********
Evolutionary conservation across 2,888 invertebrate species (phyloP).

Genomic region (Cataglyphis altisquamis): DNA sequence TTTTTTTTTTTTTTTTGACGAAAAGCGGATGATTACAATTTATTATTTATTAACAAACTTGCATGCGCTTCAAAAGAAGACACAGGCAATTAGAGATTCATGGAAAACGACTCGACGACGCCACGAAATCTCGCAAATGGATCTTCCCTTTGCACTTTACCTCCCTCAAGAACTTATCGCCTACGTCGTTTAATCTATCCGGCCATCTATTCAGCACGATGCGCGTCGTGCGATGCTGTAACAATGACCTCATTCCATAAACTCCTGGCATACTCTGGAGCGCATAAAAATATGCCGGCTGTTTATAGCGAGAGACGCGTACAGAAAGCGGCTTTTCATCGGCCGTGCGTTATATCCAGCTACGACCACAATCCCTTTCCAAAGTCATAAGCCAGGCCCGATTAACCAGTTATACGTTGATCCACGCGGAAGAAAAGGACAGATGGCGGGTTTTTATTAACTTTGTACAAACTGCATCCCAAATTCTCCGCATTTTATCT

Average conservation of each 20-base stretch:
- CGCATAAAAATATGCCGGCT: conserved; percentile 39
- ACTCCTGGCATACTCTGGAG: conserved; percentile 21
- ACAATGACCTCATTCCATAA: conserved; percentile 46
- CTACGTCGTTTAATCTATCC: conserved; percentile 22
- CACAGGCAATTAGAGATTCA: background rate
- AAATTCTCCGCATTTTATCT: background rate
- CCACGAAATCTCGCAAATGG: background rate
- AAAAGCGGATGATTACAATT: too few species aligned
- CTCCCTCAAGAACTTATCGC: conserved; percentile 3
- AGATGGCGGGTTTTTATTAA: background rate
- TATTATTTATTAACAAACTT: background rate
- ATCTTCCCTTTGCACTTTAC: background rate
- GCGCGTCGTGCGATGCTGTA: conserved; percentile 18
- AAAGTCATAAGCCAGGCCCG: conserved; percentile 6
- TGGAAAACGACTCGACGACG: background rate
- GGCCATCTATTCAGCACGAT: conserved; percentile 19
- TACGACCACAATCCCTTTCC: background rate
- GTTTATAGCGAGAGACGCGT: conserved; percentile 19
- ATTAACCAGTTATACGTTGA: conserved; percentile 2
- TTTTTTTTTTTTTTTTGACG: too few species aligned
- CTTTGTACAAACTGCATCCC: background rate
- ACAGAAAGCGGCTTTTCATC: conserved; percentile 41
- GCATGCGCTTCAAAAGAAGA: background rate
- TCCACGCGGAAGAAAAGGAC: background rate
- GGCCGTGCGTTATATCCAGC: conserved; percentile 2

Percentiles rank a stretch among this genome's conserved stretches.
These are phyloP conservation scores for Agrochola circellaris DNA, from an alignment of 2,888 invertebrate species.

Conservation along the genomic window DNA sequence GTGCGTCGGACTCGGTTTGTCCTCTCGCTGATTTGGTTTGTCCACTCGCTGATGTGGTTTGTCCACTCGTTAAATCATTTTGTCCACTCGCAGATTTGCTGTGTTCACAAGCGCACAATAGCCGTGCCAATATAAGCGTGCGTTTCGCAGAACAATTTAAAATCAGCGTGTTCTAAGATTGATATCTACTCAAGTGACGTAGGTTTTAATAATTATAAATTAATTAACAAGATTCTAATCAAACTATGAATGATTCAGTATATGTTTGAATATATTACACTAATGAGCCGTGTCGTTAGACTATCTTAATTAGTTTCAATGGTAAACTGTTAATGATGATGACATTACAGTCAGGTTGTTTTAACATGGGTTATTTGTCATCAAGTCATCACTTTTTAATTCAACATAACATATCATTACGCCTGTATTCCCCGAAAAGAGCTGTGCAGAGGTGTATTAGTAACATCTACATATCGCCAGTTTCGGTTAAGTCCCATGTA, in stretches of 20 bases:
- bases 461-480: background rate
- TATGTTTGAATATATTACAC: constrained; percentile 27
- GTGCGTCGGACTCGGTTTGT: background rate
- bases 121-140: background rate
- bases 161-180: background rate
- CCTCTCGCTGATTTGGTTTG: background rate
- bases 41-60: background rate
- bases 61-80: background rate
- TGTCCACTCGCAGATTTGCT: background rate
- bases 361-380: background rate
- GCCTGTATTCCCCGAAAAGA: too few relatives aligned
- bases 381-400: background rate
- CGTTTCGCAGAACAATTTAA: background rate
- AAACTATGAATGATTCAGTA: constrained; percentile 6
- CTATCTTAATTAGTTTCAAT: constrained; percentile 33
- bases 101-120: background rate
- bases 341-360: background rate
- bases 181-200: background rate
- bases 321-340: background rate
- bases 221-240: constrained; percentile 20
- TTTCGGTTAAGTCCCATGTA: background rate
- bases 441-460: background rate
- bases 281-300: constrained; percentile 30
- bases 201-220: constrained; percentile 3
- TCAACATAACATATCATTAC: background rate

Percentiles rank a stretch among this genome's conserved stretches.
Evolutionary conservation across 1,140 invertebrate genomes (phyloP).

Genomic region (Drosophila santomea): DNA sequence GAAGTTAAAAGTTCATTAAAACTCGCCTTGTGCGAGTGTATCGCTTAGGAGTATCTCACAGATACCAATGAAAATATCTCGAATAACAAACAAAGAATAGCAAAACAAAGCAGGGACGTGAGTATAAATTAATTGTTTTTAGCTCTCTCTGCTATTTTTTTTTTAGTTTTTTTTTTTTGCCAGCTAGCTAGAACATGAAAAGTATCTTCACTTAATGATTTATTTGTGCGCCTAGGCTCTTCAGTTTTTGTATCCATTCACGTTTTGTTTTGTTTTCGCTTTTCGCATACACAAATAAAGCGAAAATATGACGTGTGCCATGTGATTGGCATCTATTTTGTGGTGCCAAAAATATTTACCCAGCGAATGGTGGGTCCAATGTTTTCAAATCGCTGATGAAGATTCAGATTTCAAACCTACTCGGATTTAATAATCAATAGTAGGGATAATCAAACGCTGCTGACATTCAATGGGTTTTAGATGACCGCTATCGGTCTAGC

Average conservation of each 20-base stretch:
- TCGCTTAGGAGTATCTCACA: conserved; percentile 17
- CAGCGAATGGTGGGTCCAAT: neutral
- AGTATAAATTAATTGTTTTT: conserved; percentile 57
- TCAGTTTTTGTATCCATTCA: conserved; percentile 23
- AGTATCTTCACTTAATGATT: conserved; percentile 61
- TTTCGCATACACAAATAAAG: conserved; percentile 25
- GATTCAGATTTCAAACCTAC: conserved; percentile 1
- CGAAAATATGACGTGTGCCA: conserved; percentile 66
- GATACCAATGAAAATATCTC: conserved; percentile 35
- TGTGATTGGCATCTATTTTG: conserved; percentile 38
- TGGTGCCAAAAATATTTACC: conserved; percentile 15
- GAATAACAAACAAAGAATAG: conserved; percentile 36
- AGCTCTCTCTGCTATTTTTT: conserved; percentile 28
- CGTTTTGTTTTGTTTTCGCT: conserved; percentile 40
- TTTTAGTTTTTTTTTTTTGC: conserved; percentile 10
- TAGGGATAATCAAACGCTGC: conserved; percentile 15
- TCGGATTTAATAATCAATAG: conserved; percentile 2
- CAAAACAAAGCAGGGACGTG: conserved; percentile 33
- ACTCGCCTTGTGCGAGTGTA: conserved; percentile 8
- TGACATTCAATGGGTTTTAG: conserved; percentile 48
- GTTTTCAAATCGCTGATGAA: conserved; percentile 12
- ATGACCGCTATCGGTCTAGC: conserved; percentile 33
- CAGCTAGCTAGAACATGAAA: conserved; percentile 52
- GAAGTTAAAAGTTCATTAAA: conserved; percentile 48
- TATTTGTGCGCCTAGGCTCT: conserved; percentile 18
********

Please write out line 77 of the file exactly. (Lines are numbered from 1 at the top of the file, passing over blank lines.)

- TCGGATTTAATAATCAATAG: conserved; percentile 2